How do you change the world? This seems like an over-whelming question that is nearly impossible to answer. In fact, there really is no straight answer to this question mainly because if you asked 10 different people, you’d get 10 distinctly different answers. Why? Because everyone has a different world-view that shapes how they think, their priorities and the values by which they live.
For some people, their religious views shape their world-view. For others, their world-view can often be shaped by a certain person or historical figure they admire. Having been born and raised in India, one individual whose life has significantly impacted by own, is Mahatma Gandhi. Gandhi is a figure greatly admired throughout the country. In fact, he is considered the Father of the Nation and his Birthday is set aside each year as a national holiday and an international day of non-violence. Although a very accomplished man throughout his life, he is best known for his peaceful protest which ultimately freed India from British rule in 1947.
Although his actions in 1947 continue to impact the lives of those living in India, I personally have been most impacted by the teachings of his Guiding Principles. These principles are timeless truths that never change and always work. I recently came across an article entitled “Gandhi’s 10 Rules for Changing the World” based on his guiding principles. Permit me to share a few of my favorites with you.
Change Yourself:You must be the change you want to see in the world.” To me, this says that if I’d like to see things change around me, then I need to be the one to initiate this change. Perhaps I need to change how I’m viewing a situation, or how I’m treating someone. If I take the initiative to change what I can and need to change, then that is likely to bring about the necessary changes in my midst. Additionally, I would add that when we see the phrase “the world” it’s easy to think of this in the literal sense of this big, huge world we live in. When I hear the phrase, “the world” I tend to think about the people and circumstances in my midst. If I narrow my view of what “the world” actually is, the needed change feels much less over-whelming. I would venture to say that is how Gandhi thought of “the world” as well. He saw a circumstance in his midst that he wanted to change and remained focused on that as “his world” to change.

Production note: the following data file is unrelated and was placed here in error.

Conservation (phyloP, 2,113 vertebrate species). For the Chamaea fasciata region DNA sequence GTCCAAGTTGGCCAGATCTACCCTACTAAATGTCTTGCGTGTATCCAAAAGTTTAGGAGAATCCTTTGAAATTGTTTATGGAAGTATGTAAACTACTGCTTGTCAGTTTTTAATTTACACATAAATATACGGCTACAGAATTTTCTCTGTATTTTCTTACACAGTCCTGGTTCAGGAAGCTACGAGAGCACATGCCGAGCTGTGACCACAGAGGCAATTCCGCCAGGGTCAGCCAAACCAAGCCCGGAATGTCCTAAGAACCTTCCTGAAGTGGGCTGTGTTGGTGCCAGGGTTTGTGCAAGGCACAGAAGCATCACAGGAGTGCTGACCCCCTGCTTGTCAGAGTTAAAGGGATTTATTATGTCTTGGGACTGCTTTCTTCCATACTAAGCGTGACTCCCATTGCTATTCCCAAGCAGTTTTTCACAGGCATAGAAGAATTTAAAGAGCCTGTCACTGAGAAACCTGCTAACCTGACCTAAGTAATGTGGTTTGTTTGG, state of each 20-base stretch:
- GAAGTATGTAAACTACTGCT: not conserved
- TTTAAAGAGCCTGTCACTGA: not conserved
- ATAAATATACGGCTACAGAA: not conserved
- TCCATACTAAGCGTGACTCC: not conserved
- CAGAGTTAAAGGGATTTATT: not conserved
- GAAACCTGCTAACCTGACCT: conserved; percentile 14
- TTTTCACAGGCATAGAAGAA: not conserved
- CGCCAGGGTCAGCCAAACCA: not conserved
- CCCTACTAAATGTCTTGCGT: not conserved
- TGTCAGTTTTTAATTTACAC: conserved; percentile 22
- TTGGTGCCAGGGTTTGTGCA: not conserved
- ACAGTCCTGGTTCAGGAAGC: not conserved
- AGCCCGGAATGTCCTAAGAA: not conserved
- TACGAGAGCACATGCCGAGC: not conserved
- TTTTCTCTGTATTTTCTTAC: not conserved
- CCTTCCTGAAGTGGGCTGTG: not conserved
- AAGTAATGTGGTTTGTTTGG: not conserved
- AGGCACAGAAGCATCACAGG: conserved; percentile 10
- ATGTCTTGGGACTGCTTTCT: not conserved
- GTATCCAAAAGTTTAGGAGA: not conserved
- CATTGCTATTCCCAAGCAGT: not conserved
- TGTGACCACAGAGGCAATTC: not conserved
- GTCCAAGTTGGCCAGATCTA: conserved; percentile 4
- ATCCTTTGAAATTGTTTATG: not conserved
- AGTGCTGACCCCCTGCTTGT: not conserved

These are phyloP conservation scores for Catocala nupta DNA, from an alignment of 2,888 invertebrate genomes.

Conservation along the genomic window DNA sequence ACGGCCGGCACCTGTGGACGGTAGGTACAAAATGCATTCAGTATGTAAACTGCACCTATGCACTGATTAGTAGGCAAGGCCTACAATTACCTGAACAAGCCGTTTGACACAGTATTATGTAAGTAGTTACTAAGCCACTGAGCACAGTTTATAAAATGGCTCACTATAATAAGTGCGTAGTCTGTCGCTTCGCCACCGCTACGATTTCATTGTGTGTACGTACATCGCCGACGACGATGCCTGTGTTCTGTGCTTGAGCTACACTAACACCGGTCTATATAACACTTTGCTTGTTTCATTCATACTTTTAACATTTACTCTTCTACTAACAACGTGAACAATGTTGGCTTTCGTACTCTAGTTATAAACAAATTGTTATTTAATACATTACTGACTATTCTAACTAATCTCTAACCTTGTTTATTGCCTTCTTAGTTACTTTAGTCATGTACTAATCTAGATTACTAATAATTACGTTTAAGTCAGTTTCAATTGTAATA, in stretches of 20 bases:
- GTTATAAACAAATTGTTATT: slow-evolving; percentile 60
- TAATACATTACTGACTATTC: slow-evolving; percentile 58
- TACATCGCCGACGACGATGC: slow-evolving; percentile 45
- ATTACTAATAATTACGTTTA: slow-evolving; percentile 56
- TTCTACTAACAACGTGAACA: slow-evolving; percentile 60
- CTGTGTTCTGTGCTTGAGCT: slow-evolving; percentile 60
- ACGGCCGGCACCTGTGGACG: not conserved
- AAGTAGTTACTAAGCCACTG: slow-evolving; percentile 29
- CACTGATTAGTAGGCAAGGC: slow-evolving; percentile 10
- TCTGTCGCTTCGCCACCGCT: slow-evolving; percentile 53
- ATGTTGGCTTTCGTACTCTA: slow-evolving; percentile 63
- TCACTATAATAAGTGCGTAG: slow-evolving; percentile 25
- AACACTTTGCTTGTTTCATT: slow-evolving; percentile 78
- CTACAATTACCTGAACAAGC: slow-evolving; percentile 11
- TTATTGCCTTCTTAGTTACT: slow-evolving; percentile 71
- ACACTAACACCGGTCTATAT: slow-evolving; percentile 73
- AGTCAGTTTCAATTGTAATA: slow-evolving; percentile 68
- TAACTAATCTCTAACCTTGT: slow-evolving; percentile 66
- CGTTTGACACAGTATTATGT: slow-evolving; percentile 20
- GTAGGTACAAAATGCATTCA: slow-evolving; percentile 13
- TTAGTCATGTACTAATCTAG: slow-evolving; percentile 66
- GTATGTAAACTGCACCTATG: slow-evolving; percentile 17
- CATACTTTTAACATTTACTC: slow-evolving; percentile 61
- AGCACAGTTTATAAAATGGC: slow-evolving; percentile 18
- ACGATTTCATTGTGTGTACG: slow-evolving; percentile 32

Forgive and let it go:“The weak can never forgive. Forgiveness is the attribute of the strong.” Ouch! The forthrightness of that statement can sting a bit if forgiveness is something you struggle with and who hasn’t struggled to forgive at one time or another? Forgiveness is powerful; it’s not easy, but it’s powerful. It’s hard in that it often works against our sense of justice, but it’s powerful in that it frees us from being controlled by our anger and bitterness.
Everyone is human:“It is unwise to be too sure of one’s own wisdom. It is healthy to be reminded that the strongest might weaken and the wisest might err.” This really doesn’t require much explaining. We all make mistakes.
See the good in people and help them:“I suppose leadership at one time meant muscles; but today it means getting along with people.” There’s a lot we could un-pack but in a nutshell, what this says to me is that a good leader is going to be a good student of people and particularly the people he or she leads. A good leader will always work to make those around him the best they can be.
Without action you aren’t going anywhere:“An ounce of practice is worth more than tons of preaching”. Taking action can sometimes be difficult, but without action, very little will get done. This is so true, particularly in the business world and something that I’ve put into practice many times over the years. No, it isn’t always easy and sometimes the actions we need to take can be difficult, but in the end, we often find how very necessary and beneficial doing the hard things can be.
Persist:“First they ignore you, then they laugh at you, then they fight you, then you win.” There is nothing quite like persistence. Persistence is the best friend to conviction. If we are persistent in our goals and in our convictions, that can make all the difference. Persistence can indeed change the world.
This blog was written by Dilip Barot, Founder and Chief Strategy Officer of Etech Global Services, and founder of Creative Choice Group, headquartered in Palm Beach Gardens, Florida. Etech employs 2,500 team members across the US, India and Jamaica. If you would like to learn more about Etech, contact firstname.lastname@example.org for more information.